Peterson: Are you in or out? |

Peterson: Are you in or out?

My 95-year-old memere is on lockdown at her senior care facility on the Front Range. Despite the fog of dementia, she’s aware that something is going on with some virus somewhere. But when my dad called her the other day to check in, she was more concerned about if she was getting lunch.

In a week full of bad news, that sure made me laugh.

Ditto for this meme going around: “Your grandparents were asked to go to war. You’re being asked to sit at home on your couch.”

It’s tough to find perspective at a time like this, but whenever I fret about what a near-complete shutdown of our valley’s resort economy means in the short- and long-term, and how it will impact friends and colleagues, or how my wife and I are going to get through the next three weeks with two high-energy kids, I try to think about my beloved memere.

Because, really, this isn’t about me. And it’s not about you, either.

The challenge of COVID-19, more than anything else, is a personal test for all of us to get outside of ourselves and to do what’s best for the whole.

Don’t take it from me. None other than Mikaela Shiffrin, the superhero who calls our valley home, said just as much this week in a post to her nearly 1 million Instagram followers.

“There is a lot that we cannot control right now, but there are some things that we can control and what we can control, we must control,” she said. “Everybody needs to be conscious and responsible in order to flatten the curve. It is about everyone. I don’t know if it’s laziness or selfishness or ignorance or just general lack of compassion, but we all need to take it seriously, and those who are not need to start taking it seriously now.”

Yes, this is about everyone, and we need urgency in this fight — but getting out of our own way is easier said than done.

Who, among us, hasn’t stocked up on food and supplies in the last week with the single-minded focus of getting what we need for ourselves? Or pouted over the abrupt end of an amazing ski season?

Maybe the worst example of this is the former Florida lieutenant governor who ripped into Vail Resorts on Twitter on Saturday for making the difficult decision to shutter its North American resorts.

“Thank you for making this announcement as we are driving in to Vail,” Jeff Kottkamp tweeted. “Came all the way from Florida only to have our family’s vacation destroyed.”

The ensuing backlash was fierce, prompting Kottkamp to pull down the tweet.   

Colorado Gov. Jared Polis responded with a tweet rich with sarcasm: “Thank you for your deep concerns regarding the health of our residents in the face of a global pandemic, as well as your heartfelt sympathy for the difficulties faced by those who work in the ski industry and hospitality.”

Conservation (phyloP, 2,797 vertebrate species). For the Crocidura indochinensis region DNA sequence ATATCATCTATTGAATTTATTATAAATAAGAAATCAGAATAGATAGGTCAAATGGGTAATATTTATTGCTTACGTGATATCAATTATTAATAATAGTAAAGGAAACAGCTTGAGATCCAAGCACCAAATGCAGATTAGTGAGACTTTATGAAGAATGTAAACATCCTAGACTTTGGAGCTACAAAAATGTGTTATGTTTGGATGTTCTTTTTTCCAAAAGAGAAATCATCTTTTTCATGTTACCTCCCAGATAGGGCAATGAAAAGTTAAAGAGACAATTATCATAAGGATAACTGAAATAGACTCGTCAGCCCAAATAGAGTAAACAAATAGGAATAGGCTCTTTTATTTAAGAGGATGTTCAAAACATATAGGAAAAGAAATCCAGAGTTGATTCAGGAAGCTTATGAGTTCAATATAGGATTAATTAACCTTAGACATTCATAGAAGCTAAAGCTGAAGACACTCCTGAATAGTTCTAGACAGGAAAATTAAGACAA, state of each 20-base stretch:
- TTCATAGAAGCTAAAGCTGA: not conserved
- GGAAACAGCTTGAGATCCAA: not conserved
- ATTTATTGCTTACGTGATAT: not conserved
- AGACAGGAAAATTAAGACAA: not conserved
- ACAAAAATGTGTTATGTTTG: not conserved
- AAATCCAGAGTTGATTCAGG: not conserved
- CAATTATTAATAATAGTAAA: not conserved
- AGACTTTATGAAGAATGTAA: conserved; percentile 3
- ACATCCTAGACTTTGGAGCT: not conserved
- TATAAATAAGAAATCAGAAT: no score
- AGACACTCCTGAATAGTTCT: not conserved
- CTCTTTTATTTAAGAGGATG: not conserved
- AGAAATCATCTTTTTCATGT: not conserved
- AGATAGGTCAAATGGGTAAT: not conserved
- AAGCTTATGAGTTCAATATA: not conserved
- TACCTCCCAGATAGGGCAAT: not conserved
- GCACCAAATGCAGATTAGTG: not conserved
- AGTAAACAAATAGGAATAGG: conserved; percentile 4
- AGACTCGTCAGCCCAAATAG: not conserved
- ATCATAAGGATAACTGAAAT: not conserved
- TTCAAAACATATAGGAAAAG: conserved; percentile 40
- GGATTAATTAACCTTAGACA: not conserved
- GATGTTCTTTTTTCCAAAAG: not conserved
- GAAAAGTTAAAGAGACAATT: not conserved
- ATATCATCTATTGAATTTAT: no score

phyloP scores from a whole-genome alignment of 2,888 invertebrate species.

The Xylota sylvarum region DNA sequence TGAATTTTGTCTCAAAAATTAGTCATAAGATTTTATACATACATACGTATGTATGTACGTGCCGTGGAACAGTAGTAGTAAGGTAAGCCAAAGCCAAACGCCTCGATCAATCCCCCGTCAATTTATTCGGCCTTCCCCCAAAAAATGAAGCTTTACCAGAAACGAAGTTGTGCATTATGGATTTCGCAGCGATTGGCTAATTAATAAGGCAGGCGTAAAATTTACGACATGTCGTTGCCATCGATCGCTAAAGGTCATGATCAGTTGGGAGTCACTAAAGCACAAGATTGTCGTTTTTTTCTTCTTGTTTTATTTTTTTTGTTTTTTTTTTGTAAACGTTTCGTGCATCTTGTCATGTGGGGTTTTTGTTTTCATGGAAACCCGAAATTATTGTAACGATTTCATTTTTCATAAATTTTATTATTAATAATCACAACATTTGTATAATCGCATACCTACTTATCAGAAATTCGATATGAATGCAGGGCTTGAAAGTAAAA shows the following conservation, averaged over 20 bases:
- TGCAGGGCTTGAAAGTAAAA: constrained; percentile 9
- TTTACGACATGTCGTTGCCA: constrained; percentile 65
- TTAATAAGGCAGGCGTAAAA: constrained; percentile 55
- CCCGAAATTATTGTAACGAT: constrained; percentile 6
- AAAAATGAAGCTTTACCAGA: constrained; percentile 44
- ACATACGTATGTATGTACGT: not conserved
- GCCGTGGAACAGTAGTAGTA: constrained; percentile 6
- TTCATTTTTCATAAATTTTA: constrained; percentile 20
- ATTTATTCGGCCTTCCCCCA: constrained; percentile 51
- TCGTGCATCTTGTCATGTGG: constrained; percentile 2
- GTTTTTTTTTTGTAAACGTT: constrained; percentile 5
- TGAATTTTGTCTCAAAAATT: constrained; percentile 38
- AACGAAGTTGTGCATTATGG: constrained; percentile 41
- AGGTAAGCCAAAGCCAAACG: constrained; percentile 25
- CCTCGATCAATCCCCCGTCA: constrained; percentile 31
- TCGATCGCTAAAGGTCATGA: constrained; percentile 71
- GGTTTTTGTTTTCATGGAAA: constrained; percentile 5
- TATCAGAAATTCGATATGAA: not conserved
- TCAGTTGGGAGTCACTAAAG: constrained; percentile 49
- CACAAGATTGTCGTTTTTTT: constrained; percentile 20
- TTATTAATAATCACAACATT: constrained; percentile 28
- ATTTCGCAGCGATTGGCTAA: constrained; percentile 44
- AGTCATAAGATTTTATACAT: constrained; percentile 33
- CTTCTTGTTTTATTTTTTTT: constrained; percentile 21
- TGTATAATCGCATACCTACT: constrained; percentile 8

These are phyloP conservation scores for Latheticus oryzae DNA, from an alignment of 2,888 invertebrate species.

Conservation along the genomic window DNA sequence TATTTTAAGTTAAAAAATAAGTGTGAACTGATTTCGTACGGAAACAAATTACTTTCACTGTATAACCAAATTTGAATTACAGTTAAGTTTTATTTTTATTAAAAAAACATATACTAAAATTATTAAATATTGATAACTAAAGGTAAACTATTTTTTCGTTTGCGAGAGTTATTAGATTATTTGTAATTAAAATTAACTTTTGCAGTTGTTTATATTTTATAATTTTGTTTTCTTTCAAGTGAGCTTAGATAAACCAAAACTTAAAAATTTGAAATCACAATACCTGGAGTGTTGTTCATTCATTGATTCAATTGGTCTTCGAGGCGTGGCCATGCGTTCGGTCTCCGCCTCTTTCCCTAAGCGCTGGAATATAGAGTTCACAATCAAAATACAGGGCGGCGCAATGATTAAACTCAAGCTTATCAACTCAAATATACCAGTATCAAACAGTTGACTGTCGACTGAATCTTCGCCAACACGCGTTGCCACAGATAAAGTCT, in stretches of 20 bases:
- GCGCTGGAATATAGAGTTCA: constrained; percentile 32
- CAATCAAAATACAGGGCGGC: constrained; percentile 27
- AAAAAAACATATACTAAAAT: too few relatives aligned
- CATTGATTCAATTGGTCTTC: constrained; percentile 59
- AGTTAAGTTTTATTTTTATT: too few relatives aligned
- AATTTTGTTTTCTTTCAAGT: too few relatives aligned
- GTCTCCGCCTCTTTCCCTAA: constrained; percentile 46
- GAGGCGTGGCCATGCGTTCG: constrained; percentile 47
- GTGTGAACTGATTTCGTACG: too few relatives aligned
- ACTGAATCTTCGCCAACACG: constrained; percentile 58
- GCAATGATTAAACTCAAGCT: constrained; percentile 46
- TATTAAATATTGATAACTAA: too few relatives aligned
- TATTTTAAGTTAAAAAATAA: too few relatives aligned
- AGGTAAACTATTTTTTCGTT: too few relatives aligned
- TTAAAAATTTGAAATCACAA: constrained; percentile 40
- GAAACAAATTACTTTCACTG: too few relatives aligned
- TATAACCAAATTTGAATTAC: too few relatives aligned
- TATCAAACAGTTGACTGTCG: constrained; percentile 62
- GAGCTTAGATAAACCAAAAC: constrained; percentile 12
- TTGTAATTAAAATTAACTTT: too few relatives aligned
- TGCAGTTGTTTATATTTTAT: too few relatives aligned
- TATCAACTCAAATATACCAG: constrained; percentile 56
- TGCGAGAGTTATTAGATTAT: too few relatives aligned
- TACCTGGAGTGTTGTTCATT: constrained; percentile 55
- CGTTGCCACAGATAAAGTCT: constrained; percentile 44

State Sen. Kerry Donovan, of Vail, tweeted: “Hi, Lt. Gov. I represent Vail in the CO Senate. That @vailmtn prioritized the health of our mountain community over profits is a public service. We should be commending, not complaining. But, please keep thinking of yourself.”

Certainly, Kottkamp isn’t the only one. While I’ve been amazed by acts of selflessness in the last week, be it a 9-year-old girl launching a GoFundMe page to raise money to feed needy Eagle County Schools students, or all the sharing of supplies and help on social media, I’ve been equally stunned by some of the selfishness online.

As Polis has repeatedly said, in his addresses to Coloradans, these tough calls — to declare a state emergency, to shutter our state’s prized ski resorts, and to close more than 12,000 bars and restaurants around the state for dine-in service for 30 days, along with gyms, casinos, and theaters — come down to this simple calculus: It will save lives.

That’s it. That’s the math behind the science of social distancing to try to slow the spread of COVID-19 so that it doesn’t overwhelm our health care system and lead to the type of war-time triage seen in Northern Italy, where the virus has overloaded hospitals, leaving doctors to decide who lives and who dies.

Think about that the next time you want to go on Facebook to complain about your canceled ski trip or rip into the governor or Rob Katz or our local county health officials.

Difficult times make for easy decisions, and it’s as simple as this for every single one of us right now: Are you in or out? Are you in for doing your part to help save lives, or are you just out for yourself? Helping or not helping?

At the Vail Daily, we’re all in. No question, whatsoever.

We’re helping by doing what we do best: reporting, vetting and writing as fast as our fingers can type to deliver you the latest information as the news changes. We’re working with county and state health officials around the clock. We’ve also refocused our “go and do” coverage to provide readers with information on what businesses are still open and how you can stay sane while you hunker down.

And there’s more to come — an FAQ page to answer pressing reader questions, an online chat with top medical experts, and more uplifting stories of how locals are rallying together and ways you can help.

We’re just getting started.

You are not helpless in this fight. As Mikaela said, what we can control, we must control.

Can I count on you to do your part?

Nate Peterson is the editor of the Vail Daily. Email him at

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